If you watch the news or read the papers, you’ve likely heard about the plight of low-wage workers across the country. The minimum wage issue has dominated the news landscape for years now, but another issue that’s been less on the radar is the “no-poaching provision” in many national fast-food franchise agreements or contracts. What this clause has historically dictated is that fast-food workers could not move or transfer to other franchises within the same corporation for better positions or higher wages, sometimes unbeknownst to them. However, Attorney General Bob Ferguson of Washington state has succeeded in garnering the compliance of seven fast-food corporations to remove this provision from their franchise documents through legally binding assurances of discontinuance.
Impetus for Change
AG Ferguson advocated for the reversal of this clause as it decreased competition and negatively impacted the raising of wages since fast food franchises felt that they would not need to give raises to “keep” their employees. This prompted his Antitrust Division to launch the investigation and pursue a lawsuit since the no-poaching provision seemed to violate the “unreasonable restraints of trade” language within the Consumer Protection Act. Ferguson stated, “Companies must compete for workers just like they compete for customers. They cannot manipulate the market to keep wages low. My goal is to unrig a system that suppresses wages in the fast food industry.”
Where and When Will the Change Go into Effect?
Ferguson succeeded in negotiating with seven major corporations, including Arby’s, Auntie Anne’s, Buffalo Wild Wings, Carl’s Jr., Cinnabon, Jimmy John’s, and McDonald’s, though he is still investigating more. Not only will these chains stop the “no poaching” practice at their 500+ Washington locations, but they will roll out the change nationally. This change impacts more than tens of thousands of employees at over 25,000 store locations across the country.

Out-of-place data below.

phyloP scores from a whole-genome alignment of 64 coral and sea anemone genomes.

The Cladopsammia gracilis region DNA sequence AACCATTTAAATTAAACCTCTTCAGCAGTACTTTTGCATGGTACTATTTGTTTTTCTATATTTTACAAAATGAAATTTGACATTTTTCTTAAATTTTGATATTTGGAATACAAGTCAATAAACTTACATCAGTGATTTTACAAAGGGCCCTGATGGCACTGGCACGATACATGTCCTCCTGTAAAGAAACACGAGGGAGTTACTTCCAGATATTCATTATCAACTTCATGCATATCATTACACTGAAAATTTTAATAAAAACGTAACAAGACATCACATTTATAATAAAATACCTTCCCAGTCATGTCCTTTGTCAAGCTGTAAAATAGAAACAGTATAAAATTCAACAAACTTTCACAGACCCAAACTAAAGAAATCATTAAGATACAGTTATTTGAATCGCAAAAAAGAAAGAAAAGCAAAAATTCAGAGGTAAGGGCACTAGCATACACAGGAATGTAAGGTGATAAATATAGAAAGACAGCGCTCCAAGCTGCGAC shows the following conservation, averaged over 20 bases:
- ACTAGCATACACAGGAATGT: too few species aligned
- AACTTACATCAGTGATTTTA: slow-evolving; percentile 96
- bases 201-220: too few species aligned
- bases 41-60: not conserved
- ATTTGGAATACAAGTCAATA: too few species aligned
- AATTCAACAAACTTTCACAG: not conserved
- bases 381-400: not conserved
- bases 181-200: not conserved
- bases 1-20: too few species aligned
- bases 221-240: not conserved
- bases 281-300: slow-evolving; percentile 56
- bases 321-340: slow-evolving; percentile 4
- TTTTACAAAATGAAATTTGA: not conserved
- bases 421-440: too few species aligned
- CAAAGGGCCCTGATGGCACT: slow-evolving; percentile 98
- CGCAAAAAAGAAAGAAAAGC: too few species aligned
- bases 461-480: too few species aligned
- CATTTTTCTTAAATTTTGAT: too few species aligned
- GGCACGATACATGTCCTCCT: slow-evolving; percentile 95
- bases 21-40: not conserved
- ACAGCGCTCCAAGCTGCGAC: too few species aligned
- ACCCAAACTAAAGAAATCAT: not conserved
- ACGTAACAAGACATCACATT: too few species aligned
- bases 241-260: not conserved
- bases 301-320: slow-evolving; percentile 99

Six of the franchises must remove the no-poach language in Washington state within 120 days from July 12th, while McDonald’s will do so even sooner—within 60 days. Within the other 49 states, as well as the territories of Puerto Rico and the District of Columbia, the corporations only have to update the franchise agreements when contracts come up for renewal. If the agreements are still in effect, the franchises must notify all franchisees, or independent owners, that they cannot enforce the no-poach agreement, or risk incurring civil penalties.
This is definitely a win for low-wage workers, as the amendment opens up competition and procures more freedom of choice for these workers. Time will tell if other states follow suit in holding more local and national chains accountable for this blatant restriction imposed on fast-food workers.